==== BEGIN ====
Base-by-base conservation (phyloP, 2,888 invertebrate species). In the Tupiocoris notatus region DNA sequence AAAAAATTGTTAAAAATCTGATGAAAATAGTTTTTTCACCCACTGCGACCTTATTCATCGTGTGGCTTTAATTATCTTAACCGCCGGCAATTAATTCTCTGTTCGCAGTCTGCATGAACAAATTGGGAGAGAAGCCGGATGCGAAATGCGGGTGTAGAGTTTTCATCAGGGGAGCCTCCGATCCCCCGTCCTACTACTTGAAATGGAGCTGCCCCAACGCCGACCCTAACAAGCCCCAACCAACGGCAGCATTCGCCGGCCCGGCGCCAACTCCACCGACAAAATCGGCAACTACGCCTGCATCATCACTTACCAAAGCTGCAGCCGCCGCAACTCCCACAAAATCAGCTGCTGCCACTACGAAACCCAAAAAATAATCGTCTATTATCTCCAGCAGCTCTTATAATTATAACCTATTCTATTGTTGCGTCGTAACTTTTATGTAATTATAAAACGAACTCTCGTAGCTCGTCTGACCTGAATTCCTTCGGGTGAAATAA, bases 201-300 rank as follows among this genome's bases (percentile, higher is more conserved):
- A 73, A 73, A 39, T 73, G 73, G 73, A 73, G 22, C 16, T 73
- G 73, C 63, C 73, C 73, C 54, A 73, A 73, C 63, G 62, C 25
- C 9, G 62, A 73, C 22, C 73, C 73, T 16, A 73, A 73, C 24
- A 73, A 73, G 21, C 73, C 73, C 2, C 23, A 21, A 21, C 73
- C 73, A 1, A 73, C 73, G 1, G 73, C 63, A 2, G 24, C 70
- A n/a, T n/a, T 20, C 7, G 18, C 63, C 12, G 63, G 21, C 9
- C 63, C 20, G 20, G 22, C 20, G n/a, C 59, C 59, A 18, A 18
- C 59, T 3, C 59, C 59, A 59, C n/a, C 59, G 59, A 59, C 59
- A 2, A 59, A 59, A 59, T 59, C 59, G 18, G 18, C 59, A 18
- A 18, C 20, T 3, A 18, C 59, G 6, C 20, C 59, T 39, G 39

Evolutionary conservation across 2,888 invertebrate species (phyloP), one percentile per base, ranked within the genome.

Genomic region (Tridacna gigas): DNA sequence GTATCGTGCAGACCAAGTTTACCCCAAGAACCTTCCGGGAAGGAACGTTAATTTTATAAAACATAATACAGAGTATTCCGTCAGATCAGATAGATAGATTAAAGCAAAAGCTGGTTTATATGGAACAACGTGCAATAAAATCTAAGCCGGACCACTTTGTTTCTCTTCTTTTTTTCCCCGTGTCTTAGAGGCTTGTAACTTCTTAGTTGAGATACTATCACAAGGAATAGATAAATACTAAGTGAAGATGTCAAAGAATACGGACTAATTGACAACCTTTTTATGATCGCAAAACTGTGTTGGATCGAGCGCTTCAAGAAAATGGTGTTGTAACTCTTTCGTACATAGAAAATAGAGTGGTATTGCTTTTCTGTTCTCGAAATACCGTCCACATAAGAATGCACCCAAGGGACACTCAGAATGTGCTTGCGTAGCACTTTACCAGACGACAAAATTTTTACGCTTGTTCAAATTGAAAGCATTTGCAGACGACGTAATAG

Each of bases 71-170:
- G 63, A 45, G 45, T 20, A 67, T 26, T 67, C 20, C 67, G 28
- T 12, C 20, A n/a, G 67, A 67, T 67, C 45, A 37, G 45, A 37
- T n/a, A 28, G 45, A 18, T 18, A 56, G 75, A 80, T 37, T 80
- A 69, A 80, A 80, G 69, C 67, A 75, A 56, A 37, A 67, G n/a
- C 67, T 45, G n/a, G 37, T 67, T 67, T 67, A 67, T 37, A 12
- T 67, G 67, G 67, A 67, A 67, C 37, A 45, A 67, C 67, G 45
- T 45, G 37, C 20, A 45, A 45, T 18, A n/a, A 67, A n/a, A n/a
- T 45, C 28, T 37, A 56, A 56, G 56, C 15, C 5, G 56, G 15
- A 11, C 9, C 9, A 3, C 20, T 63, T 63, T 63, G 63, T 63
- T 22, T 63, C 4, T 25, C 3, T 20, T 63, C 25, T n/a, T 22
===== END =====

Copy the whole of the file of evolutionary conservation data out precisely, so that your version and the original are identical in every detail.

Base-by-base conservation (phyloP, 2,888 invertebrate species). In the Tupiocoris notatus region DNA sequence AAAAAATTGTTAAAAATCTGATGAAAATAGTTTTTTCACCCACTGCGACCTTATTCATCGTGTGGCTTTAATTATCTTAACCGCCGGCAATTAATTCTCTGTTCGCAGTCTGCATGAACAAATTGGGAGAGAAGCCGGATGCGAAATGCGGGTGTAGAGTTTTCATCAGGGGAGCCTCCGATCCCCCGTCCTACTACTTGAAATGGAGCTGCCCCAACGCCGACCCTAACAAGCCCCAACCAACGGCAGCATTCGCCGGCCCGGCGCCAACTCCACCGACAAAATCGGCAACTACGCCTGCATCATCACTTACCAAAGCTGCAGCCGCCGCAACTCCCACAAAATCAGCTGCTGCCACTACGAAACCCAAAAAATAATCGTCTATTATCTCCAGCAGCTCTTATAATTATAACCTATTCTATTGTTGCGTCGTAACTTTTATGTAATTATAAAACGAACTCTCGTAGCTCGTCTGACCTGAATTCCTTCGGGTGAAATAA, bases 201-300 rank as follows among this genome's bases (percentile, higher is more conserved):
- A 73, A 73, A 39, T 73, G 73, G 73, A 73, G 22, C 16, T 73
- G 73, C 63, C 73, C 73, C 54, A 73, A 73, C 63, G 62, C 25
- C 9, G 62, A 73, C 22, C 73, C 73, T 16, A 73, A 73, C 24
- A 73, A 73, G 21, C 73, C 73, C 2, C 23, A 21, A 21, C 73
- C 73, A 1, A 73, C 73, G 1, G 73, C 63, A 2, G 24, C 70
- A n/a, T n/a, T 20, C 7, G 18, C 63, C 12, G 63, G 21, C 9
- C 63, C 20, G 20, G 22, C 20, G n/a, C 59, C 59, A 18, A 18
- C 59, T 3, C 59, C 59, A 59, C n/a, C 59, G 59, A 59, C 59
- A 2, A 59, A 59, A 59, T 59, C 59, G 18, G 18, C 59, A 18
- A 18, C 20, T 3, A 18, C 59, G 6, C 20, C 59, T 39, G 39

Evolutionary conservation across 2,888 invertebrate species (phyloP), one percentile per base, ranked within the genome.

Genomic region (Tridacna gigas): DNA sequence GTATCGTGCAGACCAAGTTTACCCCAAGAACCTTCCGGGAAGGAACGTTAATTTTATAAAACATAATACAGAGTATTCCGTCAGATCAGATAGATAGATTAAAGCAAAAGCTGGTTTATATGGAACAACGTGCAATAAAATCTAAGCCGGACCACTTTGTTTCTCTTCTTTTTTTCCCCGTGTCTTAGAGGCTTGTAACTTCTTAGTTGAGATACTATCACAAGGAATAGATAAATACTAAGTGAAGATGTCAAAGAATACGGACTAATTGACAACCTTTTTATGATCGCAAAACTGTGTTGGATCGAGCGCTTCAAGAAAATGGTGTTGTAACTCTTTCGTACATAGAAAATAGAGTGGTATTGCTTTTCTGTTCTCGAAATACCGTCCACATAAGAATGCACCCAAGGGACACTCAGAATGTGCTTGCGTAGCACTTTACCAGACGACAAAATTTTTACGCTTGTTCAAATTGAAAGCATTTGCAGACGACGTAATAG

Each of bases 71-170:
- G 63, A 45, G 45, T 20, A 67, T 26, T 67, C 20, C 67, G 28
- T 12, C 20, A n/a, G 67, A 67, T 67, C 45, A 37, G 45, A 37
- T n/a, A 28, G 45, A 18, T 18, A 56, G 75, A 80, T 37, T 80
- A 69, A 80, A 80, G 69, C 67, A 75, A 56, A 37, A 67, G n/a
- C 67, T 45, G n/a, G 37, T 67, T 67, T 67, A 67, T 37, A 12
- T 67, G 67, G 67, A 67, A 67, C 37, A 45, A 67, C 67, G 45
- T 45, G 37, C 20, A 45, A 45, T 18, A n/a, A 67, A n/a, A n/a
- T 45, C 28, T 37, A 56, A 56, G 56, C 15, C 5, G 56, G 15
- A 11, C 9, C 9, A 3, C 20, T 63, T 63, T 63, G 63, T 63
- T 22, T 63, C 4, T 25, C 3, T 20, T 63, C 25, T n/a, T 22